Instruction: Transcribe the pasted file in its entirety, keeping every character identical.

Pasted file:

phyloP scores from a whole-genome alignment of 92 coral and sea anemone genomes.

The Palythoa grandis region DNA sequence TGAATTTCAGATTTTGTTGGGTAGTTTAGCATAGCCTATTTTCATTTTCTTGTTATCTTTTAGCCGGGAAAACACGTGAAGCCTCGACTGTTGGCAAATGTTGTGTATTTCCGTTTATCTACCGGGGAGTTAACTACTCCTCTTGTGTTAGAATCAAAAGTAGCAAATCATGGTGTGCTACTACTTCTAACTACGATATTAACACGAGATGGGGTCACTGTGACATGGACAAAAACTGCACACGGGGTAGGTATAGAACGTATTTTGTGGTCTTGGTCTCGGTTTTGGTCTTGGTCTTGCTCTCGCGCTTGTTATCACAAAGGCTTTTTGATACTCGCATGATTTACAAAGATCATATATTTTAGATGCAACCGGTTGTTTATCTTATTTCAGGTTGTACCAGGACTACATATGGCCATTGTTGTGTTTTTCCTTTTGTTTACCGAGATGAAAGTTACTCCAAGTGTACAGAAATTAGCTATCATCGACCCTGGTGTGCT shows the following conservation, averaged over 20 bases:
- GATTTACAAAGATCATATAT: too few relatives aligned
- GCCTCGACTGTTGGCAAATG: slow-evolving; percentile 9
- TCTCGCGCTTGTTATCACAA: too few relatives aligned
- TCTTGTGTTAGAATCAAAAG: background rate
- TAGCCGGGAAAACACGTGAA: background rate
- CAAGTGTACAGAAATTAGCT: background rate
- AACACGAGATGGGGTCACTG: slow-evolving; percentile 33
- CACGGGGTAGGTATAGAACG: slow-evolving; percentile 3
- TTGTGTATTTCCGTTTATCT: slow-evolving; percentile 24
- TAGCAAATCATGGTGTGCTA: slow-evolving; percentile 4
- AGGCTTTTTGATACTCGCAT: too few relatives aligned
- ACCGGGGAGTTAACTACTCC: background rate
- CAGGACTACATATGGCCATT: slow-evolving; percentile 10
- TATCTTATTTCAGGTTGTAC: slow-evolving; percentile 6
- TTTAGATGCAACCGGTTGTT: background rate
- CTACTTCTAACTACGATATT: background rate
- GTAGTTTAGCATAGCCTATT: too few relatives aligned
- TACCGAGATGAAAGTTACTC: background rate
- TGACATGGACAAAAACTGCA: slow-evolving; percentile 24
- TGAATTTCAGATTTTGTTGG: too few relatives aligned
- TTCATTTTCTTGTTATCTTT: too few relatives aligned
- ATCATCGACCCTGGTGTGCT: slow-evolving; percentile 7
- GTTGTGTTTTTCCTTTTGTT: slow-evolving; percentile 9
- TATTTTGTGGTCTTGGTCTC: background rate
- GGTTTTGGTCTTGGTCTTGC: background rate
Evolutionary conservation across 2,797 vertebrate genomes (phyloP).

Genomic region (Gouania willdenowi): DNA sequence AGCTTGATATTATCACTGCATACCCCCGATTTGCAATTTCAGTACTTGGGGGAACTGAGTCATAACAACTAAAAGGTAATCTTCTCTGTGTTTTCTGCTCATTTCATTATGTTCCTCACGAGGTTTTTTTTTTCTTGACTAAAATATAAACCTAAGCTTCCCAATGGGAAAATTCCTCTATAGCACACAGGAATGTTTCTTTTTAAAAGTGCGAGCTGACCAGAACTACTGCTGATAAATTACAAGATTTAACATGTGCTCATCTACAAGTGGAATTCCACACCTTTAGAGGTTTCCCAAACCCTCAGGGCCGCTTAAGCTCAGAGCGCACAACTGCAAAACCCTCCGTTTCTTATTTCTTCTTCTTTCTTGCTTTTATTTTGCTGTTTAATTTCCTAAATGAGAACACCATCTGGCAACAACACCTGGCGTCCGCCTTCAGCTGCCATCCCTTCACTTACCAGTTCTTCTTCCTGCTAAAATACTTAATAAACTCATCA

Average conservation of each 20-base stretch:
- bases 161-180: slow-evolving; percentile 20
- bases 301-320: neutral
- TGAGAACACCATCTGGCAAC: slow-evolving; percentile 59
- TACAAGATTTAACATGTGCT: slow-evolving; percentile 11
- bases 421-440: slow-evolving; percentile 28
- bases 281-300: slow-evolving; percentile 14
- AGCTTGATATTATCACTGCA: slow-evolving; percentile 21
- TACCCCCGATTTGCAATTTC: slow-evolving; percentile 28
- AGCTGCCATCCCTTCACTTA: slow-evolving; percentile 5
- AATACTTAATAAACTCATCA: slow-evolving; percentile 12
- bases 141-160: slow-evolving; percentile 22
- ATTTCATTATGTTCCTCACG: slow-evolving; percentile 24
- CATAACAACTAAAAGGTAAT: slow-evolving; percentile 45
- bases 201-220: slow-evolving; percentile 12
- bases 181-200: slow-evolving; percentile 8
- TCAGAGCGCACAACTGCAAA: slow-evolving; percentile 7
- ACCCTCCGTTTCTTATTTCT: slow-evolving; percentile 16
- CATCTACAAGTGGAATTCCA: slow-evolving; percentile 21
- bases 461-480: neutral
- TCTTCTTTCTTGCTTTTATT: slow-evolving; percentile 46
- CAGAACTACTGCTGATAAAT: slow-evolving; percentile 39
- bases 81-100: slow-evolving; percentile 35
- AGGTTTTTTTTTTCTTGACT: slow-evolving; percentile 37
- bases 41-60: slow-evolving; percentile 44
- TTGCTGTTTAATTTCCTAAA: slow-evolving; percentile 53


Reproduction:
phyloP scores from a whole-genome alignment of 92 coral and sea anemone genomes.

The Palythoa grandis region DNA sequence TGAATTTCAGATTTTGTTGGGTAGTTTAGCATAGCCTATTTTCATTTTCTTGTTATCTTTTAGCCGGGAAAACACGTGAAGCCTCGACTGTTGGCAAATGTTGTGTATTTCCGTTTATCTACCGGGGAGTTAACTACTCCTCTTGTGTTAGAATCAAAAGTAGCAAATCATGGTGTGCTACTACTTCTAACTACGATATTAACACGAGATGGGGTCACTGTGACATGGACAAAAACTGCACACGGGGTAGGTATAGAACGTATTTTGTGGTCTTGGTCTCGGTTTTGGTCTTGGTCTTGCTCTCGCGCTTGTTATCACAAAGGCTTTTTGATACTCGCATGATTTACAAAGATCATATATTTTAGATGCAACCGGTTGTTTATCTTATTTCAGGTTGTACCAGGACTACATATGGCCATTGTTGTGTTTTTCCTTTTGTTTACCGAGATGAAAGTTACTCCAAGTGTACAGAAATTAGCTATCATCGACCCTGGTGTGCT shows the following conservation, averaged over 20 bases:
- GATTTACAAAGATCATATAT: too few relatives aligned
- GCCTCGACTGTTGGCAAATG: slow-evolving; percentile 9
- TCTCGCGCTTGTTATCACAA: too few relatives aligned
- TCTTGTGTTAGAATCAAAAG: background rate
- TAGCCGGGAAAACACGTGAA: background rate
- CAAGTGTACAGAAATTAGCT: background rate
- AACACGAGATGGGGTCACTG: slow-evolving; percentile 33
- CACGGGGTAGGTATAGAACG: slow-evolving; percentile 3
- TTGTGTATTTCCGTTTATCT: slow-evolving; percentile 24
- TAGCAAATCATGGTGTGCTA: slow-evolving; percentile 4
- AGGCTTTTTGATACTCGCAT: too few relatives aligned
- ACCGGGGAGTTAACTACTCC: background rate
- CAGGACTACATATGGCCATT: slow-evolving; percentile 10
- TATCTTATTTCAGGTTGTAC: slow-evolving; percentile 6
- TTTAGATGCAACCGGTTGTT: background rate
- CTACTTCTAACTACGATATT: background rate
- GTAGTTTAGCATAGCCTATT: too few relatives aligned
- TACCGAGATGAAAGTTACTC: background rate
- TGACATGGACAAAAACTGCA: slow-evolving; percentile 24
- TGAATTTCAGATTTTGTTGG: too few relatives aligned
- TTCATTTTCTTGTTATCTTT: too few relatives aligned
- ATCATCGACCCTGGTGTGCT: slow-evolving; percentile 7
- GTTGTGTTTTTCCTTTTGTT: slow-evolving; percentile 9
- TATTTTGTGGTCTTGGTCTC: background rate
- GGTTTTGGTCTTGGTCTTGC: background rate
Evolutionary conservation across 2,797 vertebrate genomes (phyloP).

Genomic region (Gouania willdenowi): DNA sequence AGCTTGATATTATCACTGCATACCCCCGATTTGCAATTTCAGTACTTGGGGGAACTGAGTCATAACAACTAAAAGGTAATCTTCTCTGTGTTTTCTGCTCATTTCATTATGTTCCTCACGAGGTTTTTTTTTTCTTGACTAAAATATAAACCTAAGCTTCCCAATGGGAAAATTCCTCTATAGCACACAGGAATGTTTCTTTTTAAAAGTGCGAGCTGACCAGAACTACTGCTGATAAATTACAAGATTTAACATGTGCTCATCTACAAGTGGAATTCCACACCTTTAGAGGTTTCCCAAACCCTCAGGGCCGCTTAAGCTCAGAGCGCACAACTGCAAAACCCTCCGTTTCTTATTTCTTCTTCTTTCTTGCTTTTATTTTGCTGTTTAATTTCCTAAATGAGAACACCATCTGGCAACAACACCTGGCGTCCGCCTTCAGCTGCCATCCCTTCACTTACCAGTTCTTCTTCCTGCTAAAATACTTAATAAACTCATCA

Average conservation of each 20-base stretch:
- bases 161-180: slow-evolving; percentile 20
- bases 301-320: neutral
- TGAGAACACCATCTGGCAAC: slow-evolving; percentile 59
- TACAAGATTTAACATGTGCT: slow-evolving; percentile 11
- bases 421-440: slow-evolving; percentile 28
- bases 281-300: slow-evolving; percentile 14
- AGCTTGATATTATCACTGCA: slow-evolving; percentile 21
- TACCCCCGATTTGCAATTTC: slow-evolving; percentile 28
- AGCTGCCATCCCTTCACTTA: slow-evolving; percentile 5
- AATACTTAATAAACTCATCA: slow-evolving; percentile 12
- bases 141-160: slow-evolving; percentile 22
- ATTTCATTATGTTCCTCACG: slow-evolving; percentile 24
- CATAACAACTAAAAGGTAAT: slow-evolving; percentile 45
- bases 201-220: slow-evolving; percentile 12
- bases 181-200: slow-evolving; percentile 8
- TCAGAGCGCACAACTGCAAA: slow-evolving; percentile 7
- ACCCTCCGTTTCTTATTTCT: slow-evolving; percentile 16
- CATCTACAAGTGGAATTCCA: slow-evolving; percentile 21
- bases 461-480: neutral
- TCTTCTTTCTTGCTTTTATT: slow-evolving; percentile 46
- CAGAACTACTGCTGATAAAT: slow-evolving; percentile 39
- bases 81-100: slow-evolving; percentile 35
- AGGTTTTTTTTTTCTTGACT: slow-evolving; percentile 37
- bases 41-60: slow-evolving; percentile 44
- TTGCTGTTTAATTTCCTAAA: slow-evolving; percentile 53